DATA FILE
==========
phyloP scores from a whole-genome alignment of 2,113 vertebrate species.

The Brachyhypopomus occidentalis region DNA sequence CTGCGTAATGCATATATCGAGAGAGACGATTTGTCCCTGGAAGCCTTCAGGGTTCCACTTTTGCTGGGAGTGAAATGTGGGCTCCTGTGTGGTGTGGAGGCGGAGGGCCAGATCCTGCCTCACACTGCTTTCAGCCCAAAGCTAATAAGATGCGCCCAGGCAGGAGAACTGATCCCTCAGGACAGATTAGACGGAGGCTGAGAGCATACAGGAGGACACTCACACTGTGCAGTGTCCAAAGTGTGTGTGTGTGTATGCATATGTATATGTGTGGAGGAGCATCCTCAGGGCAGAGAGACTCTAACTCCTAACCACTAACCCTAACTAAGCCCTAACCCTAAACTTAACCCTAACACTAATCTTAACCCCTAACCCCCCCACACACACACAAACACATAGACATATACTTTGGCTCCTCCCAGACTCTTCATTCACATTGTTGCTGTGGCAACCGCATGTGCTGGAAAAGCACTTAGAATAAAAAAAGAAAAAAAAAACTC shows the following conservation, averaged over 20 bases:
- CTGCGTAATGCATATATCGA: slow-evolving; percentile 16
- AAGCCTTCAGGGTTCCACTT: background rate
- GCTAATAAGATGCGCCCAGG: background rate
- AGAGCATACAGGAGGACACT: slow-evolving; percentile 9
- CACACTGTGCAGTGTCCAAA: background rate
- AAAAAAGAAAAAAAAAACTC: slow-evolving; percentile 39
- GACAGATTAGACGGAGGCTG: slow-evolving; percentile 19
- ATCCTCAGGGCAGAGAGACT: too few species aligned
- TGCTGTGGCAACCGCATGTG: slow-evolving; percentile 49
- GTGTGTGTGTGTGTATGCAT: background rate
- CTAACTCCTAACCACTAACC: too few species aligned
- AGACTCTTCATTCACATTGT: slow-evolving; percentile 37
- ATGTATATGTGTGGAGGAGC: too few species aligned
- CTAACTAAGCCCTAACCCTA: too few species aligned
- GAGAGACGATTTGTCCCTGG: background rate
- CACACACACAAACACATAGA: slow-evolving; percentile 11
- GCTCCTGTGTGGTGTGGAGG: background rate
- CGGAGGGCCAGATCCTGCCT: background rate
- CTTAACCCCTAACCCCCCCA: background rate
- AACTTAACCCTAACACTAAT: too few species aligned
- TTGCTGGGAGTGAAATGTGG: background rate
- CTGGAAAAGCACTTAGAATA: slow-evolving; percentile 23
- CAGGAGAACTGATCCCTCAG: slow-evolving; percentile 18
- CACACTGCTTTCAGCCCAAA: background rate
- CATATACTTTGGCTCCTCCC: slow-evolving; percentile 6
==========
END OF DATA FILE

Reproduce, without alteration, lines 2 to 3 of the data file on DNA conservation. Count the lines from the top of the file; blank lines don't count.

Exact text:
The Brachyhypopomus occidentalis region DNA sequence CTGCGTAATGCATATATCGAGAGAGACGATTTGTCCCTGGAAGCCTTCAGGGTTCCACTTTTGCTGGGAGTGAAATGTGGGCTCCTGTGTGGTGTGGAGGCGGAGGGCCAGATCCTGCCTCACACTGCTTTCAGCCCAAAGCTAATAAGATGCGCCCAGGCAGGAGAACTGATCCCTCAGGACAGATTAGACGGAGGCTGAGAGCATACAGGAGGACACTCACACTGTGCAGTGTCCAAAGTGTGTGTGTGTGTATGCATATGTATATGTGTGGAGGAGCATCCTCAGGGCAGAGAGACTCTAACTCCTAACCACTAACCCTAACTAAGCCCTAACCCTAAACTTAACCCTAACACTAATCTTAACCCCTAACCCCCCCACACACACACAAACACATAGACATATACTTTGGCTCCTCCCAGACTCTTCATTCACATTGTTGCTGTGGCAACCGCATGTGCTGGAAAAGCACTTAGAATAAAAAAAGAAAAAAAAAACTC shows the following conservation, averaged over 20 bases:
- CTGCGTAATGCATATATCGA: slow-evolving; percentile 16